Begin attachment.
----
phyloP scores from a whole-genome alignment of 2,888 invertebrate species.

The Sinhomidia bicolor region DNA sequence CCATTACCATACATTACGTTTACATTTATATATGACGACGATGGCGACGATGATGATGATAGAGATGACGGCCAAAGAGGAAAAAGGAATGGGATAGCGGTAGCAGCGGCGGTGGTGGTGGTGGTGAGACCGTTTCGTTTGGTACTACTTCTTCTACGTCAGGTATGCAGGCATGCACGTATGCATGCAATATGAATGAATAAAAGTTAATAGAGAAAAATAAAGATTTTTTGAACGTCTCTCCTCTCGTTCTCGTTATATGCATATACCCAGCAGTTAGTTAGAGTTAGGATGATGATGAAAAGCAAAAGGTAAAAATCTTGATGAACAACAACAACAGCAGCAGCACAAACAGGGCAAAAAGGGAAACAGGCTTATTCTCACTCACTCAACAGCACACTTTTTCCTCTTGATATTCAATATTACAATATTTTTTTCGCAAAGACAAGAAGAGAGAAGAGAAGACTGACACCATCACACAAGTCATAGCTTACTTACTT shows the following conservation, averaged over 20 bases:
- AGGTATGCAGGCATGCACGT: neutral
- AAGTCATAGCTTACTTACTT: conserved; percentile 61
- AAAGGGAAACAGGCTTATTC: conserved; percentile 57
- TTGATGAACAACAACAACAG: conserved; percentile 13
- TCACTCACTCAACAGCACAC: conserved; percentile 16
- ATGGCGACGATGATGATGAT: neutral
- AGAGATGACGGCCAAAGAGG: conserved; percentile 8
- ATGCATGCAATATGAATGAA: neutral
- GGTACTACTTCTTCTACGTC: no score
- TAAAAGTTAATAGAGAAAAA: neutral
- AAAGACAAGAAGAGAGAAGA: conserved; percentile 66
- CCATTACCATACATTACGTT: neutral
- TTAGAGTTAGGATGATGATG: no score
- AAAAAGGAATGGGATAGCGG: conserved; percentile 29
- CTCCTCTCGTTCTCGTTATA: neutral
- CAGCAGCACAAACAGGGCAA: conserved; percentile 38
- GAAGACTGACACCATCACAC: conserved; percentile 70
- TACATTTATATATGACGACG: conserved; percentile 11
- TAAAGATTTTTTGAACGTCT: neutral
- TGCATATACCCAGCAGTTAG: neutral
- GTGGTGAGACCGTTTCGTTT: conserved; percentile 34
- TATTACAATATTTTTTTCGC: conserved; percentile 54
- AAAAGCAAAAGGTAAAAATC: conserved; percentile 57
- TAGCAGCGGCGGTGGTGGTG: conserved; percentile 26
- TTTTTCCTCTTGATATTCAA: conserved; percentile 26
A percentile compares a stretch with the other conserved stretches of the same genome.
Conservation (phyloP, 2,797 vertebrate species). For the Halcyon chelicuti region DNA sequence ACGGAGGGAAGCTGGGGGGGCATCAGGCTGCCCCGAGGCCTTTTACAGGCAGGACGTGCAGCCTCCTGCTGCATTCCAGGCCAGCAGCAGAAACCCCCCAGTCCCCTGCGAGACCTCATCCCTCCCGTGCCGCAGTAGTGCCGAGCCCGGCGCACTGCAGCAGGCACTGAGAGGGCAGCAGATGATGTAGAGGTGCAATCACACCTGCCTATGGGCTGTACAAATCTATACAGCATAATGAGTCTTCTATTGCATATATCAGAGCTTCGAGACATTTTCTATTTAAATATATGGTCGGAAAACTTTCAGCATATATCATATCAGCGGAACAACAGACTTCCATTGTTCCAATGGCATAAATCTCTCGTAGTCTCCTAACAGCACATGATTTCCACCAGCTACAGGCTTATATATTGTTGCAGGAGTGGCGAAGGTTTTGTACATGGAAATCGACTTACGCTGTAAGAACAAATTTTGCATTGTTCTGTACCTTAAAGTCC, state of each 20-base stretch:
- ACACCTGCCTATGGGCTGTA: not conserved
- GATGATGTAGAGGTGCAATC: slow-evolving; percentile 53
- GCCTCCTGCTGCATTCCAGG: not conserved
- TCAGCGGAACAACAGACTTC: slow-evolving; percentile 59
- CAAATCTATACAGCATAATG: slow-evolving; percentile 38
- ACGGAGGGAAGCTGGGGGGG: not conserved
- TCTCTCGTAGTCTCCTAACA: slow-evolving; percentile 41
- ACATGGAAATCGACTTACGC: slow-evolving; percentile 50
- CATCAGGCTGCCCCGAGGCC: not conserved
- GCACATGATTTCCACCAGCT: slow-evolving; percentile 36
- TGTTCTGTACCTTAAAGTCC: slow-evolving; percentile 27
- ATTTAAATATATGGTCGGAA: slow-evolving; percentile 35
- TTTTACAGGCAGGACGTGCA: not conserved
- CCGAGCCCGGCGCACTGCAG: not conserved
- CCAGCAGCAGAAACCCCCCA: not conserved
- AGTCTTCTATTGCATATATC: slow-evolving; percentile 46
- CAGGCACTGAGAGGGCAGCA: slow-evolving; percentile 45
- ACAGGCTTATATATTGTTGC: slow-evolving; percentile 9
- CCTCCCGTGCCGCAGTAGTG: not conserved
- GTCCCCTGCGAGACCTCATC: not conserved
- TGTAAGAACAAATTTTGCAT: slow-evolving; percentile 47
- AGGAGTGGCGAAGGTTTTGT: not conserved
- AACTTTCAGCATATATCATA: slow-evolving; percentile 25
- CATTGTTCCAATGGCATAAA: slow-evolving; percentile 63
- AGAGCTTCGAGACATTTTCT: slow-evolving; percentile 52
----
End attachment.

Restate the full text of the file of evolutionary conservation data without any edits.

phyloP scores from a whole-genome alignment of 2,888 invertebrate species.

The Sinhomidia bicolor region DNA sequence CCATTACCATACATTACGTTTACATTTATATATGACGACGATGGCGACGATGATGATGATAGAGATGACGGCCAAAGAGGAAAAAGGAATGGGATAGCGGTAGCAGCGGCGGTGGTGGTGGTGGTGAGACCGTTTCGTTTGGTACTACTTCTTCTACGTCAGGTATGCAGGCATGCACGTATGCATGCAATATGAATGAATAAAAGTTAATAGAGAAAAATAAAGATTTTTTGAACGTCTCTCCTCTCGTTCTCGTTATATGCATATACCCAGCAGTTAGTTAGAGTTAGGATGATGATGAAAAGCAAAAGGTAAAAATCTTGATGAACAACAACAACAGCAGCAGCACAAACAGGGCAAAAAGGGAAACAGGCTTATTCTCACTCACTCAACAGCACACTTTTTCCTCTTGATATTCAATATTACAATATTTTTTTCGCAAAGACAAGAAGAGAGAAGAGAAGACTGACACCATCACACAAGTCATAGCTTACTTACTT shows the following conservation, averaged over 20 bases:
- AGGTATGCAGGCATGCACGT: neutral
- AAGTCATAGCTTACTTACTT: conserved; percentile 61
- AAAGGGAAACAGGCTTATTC: conserved; percentile 57
- TTGATGAACAACAACAACAG: conserved; percentile 13
- TCACTCACTCAACAGCACAC: conserved; percentile 16
- ATGGCGACGATGATGATGAT: neutral
- AGAGATGACGGCCAAAGAGG: conserved; percentile 8
- ATGCATGCAATATGAATGAA: neutral
- GGTACTACTTCTTCTACGTC: no score
- TAAAAGTTAATAGAGAAAAA: neutral
- AAAGACAAGAAGAGAGAAGA: conserved; percentile 66
- CCATTACCATACATTACGTT: neutral
- TTAGAGTTAGGATGATGATG: no score
- AAAAAGGAATGGGATAGCGG: conserved; percentile 29
- CTCCTCTCGTTCTCGTTATA: neutral
- CAGCAGCACAAACAGGGCAA: conserved; percentile 38
- GAAGACTGACACCATCACAC: conserved; percentile 70
- TACATTTATATATGACGACG: conserved; percentile 11
- TAAAGATTTTTTGAACGTCT: neutral
- TGCATATACCCAGCAGTTAG: neutral
- GTGGTGAGACCGTTTCGTTT: conserved; percentile 34
- TATTACAATATTTTTTTCGC: conserved; percentile 54
- AAAAGCAAAAGGTAAAAATC: conserved; percentile 57
- TAGCAGCGGCGGTGGTGGTG: conserved; percentile 26
- TTTTTCCTCTTGATATTCAA: conserved; percentile 26
A percentile compares a stretch with the other conserved stretches of the same genome.
Conservation (phyloP, 2,797 vertebrate species). For the Halcyon chelicuti region DNA sequence ACGGAGGGAAGCTGGGGGGGCATCAGGCTGCCCCGAGGCCTTTTACAGGCAGGACGTGCAGCCTCCTGCTGCATTCCAGGCCAGCAGCAGAAACCCCCCAGTCCCCTGCGAGACCTCATCCCTCCCGTGCCGCAGTAGTGCCGAGCCCGGCGCACTGCAGCAGGCACTGAGAGGGCAGCAGATGATGTAGAGGTGCAATCACACCTGCCTATGGGCTGTACAAATCTATACAGCATAATGAGTCTTCTATTGCATATATCAGAGCTTCGAGACATTTTCTATTTAAATATATGGTCGGAAAACTTTCAGCATATATCATATCAGCGGAACAACAGACTTCCATTGTTCCAATGGCATAAATCTCTCGTAGTCTCCTAACAGCACATGATTTCCACCAGCTACAGGCTTATATATTGTTGCAGGAGTGGCGAAGGTTTTGTACATGGAAATCGACTTACGCTGTAAGAACAAATTTTGCATTGTTCTGTACCTTAAAGTCC, state of each 20-base stretch:
- ACACCTGCCTATGGGCTGTA: not conserved
- GATGATGTAGAGGTGCAATC: slow-evolving; percentile 53
- GCCTCCTGCTGCATTCCAGG: not conserved
- TCAGCGGAACAACAGACTTC: slow-evolving; percentile 59
- CAAATCTATACAGCATAATG: slow-evolving; percentile 38
- ACGGAGGGAAGCTGGGGGGG: not conserved
- TCTCTCGTAGTCTCCTAACA: slow-evolving; percentile 41
- ACATGGAAATCGACTTACGC: slow-evolving; percentile 50
- CATCAGGCTGCCCCGAGGCC: not conserved
- GCACATGATTTCCACCAGCT: slow-evolving; percentile 36
- TGTTCTGTACCTTAAAGTCC: slow-evolving; percentile 27
- ATTTAAATATATGGTCGGAA: slow-evolving; percentile 35
- TTTTACAGGCAGGACGTGCA: not conserved
- CCGAGCCCGGCGCACTGCAG: not conserved
- CCAGCAGCAGAAACCCCCCA: not conserved
- AGTCTTCTATTGCATATATC: slow-evolving; percentile 46
- CAGGCACTGAGAGGGCAGCA: slow-evolving; percentile 45
- ACAGGCTTATATATTGTTGC: slow-evolving; percentile 9
- CCTCCCGTGCCGCAGTAGTG: not conserved
- GTCCCCTGCGAGACCTCATC: not conserved
- TGTAAGAACAAATTTTGCAT: slow-evolving; percentile 47
- AGGAGTGGCGAAGGTTTTGT: not conserved
- AACTTTCAGCATATATCATA: slow-evolving; percentile 25
- CATTGTTCCAATGGCATAAA: slow-evolving; percentile 63
- AGAGCTTCGAGACATTTTCT: slow-evolving; percentile 52